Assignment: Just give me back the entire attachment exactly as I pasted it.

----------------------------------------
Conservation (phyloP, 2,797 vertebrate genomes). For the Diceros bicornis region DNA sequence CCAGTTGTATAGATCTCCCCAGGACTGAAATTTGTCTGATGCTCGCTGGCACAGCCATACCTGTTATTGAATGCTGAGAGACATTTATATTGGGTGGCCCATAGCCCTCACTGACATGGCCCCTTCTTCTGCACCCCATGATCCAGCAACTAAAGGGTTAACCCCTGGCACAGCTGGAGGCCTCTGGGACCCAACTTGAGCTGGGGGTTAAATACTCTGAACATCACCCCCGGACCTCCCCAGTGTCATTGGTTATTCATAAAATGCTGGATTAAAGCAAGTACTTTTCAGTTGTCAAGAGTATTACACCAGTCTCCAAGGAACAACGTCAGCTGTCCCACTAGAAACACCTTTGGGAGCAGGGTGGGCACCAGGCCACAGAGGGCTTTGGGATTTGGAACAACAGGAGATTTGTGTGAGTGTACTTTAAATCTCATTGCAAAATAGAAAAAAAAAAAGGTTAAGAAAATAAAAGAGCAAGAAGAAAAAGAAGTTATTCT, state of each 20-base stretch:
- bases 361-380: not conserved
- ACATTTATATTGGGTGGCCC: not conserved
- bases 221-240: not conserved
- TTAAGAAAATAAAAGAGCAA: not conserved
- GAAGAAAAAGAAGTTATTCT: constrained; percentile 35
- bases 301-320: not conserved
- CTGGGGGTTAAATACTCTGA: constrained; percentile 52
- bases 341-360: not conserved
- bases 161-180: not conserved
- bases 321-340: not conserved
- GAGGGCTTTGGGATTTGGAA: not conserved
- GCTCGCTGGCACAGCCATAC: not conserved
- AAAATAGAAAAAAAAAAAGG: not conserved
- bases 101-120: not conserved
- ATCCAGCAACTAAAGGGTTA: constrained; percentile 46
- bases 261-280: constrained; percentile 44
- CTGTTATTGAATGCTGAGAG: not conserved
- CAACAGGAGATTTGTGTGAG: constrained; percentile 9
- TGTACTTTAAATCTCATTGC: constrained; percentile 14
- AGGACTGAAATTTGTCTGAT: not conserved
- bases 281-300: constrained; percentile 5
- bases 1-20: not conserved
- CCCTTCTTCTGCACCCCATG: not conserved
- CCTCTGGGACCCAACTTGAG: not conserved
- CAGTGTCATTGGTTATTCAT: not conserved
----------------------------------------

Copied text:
Conservation (phyloP, 2,797 vertebrate genomes). For the Diceros bicornis region DNA sequence CCAGTTGTATAGATCTCCCCAGGACTGAAATTTGTCTGATGCTCGCTGGCACAGCCATACCTGTTATTGAATGCTGAGAGACATTTATATTGGGTGGCCCATAGCCCTCACTGACATGGCCCCTTCTTCTGCACCCCATGATCCAGCAACTAAAGGGTTAACCCCTGGCACAGCTGGAGGCCTCTGGGACCCAACTTGAGCTGGGGGTTAAATACTCTGAACATCACCCCCGGACCTCCCCAGTGTCATTGGTTATTCATAAAATGCTGGATTAAAGCAAGTACTTTTCAGTTGTCAAGAGTATTACACCAGTCTCCAAGGAACAACGTCAGCTGTCCCACTAGAAACACCTTTGGGAGCAGGGTGGGCACCAGGCCACAGAGGGCTTTGGGATTTGGAACAACAGGAGATTTGTGTGAGTGTACTTTAAATCTCATTGCAAAATAGAAAAAAAAAAAGGTTAAGAAAATAAAAGAGCAAGAAGAAAAAGAAGTTATTCT, state of each 20-base stretch:
- bases 361-380: not conserved
- ACATTTATATTGGGTGGCCC: not conserved
- bases 221-240: not conserved
- TTAAGAAAATAAAAGAGCAA: not conserved
- GAAGAAAAAGAAGTTATTCT: constrained; percentile 35
- bases 301-320: not conserved
- CTGGGGGTTAAATACTCTGA: constrained; percentile 52
- bases 341-360: not conserved
- bases 161-180: not conserved
- bases 321-340: not conserved
- GAGGGCTTTGGGATTTGGAA: not conserved
- GCTCGCTGGCACAGCCATAC: not conserved
- AAAATAGAAAAAAAAAAAGG: not conserved
- bases 101-120: not conserved
- ATCCAGCAACTAAAGGGTTA: constrained; percentile 46
- bases 261-280: constrained; percentile 44
- CTGTTATTGAATGCTGAGAG: not conserved
- CAACAGGAGATTTGTGTGAG: constrained; percentile 9
- TGTACTTTAAATCTCATTGC: constrained; percentile 14
- AGGACTGAAATTTGTCTGAT: not conserved
- bases 281-300: constrained; percentile 5
- bases 1-20: not conserved
- CCCTTCTTCTGCACCCCATG: not conserved
- CCTCTGGGACCCAACTTGAG: not conserved
- CAGTGTCATTGGTTATTCAT: not conserved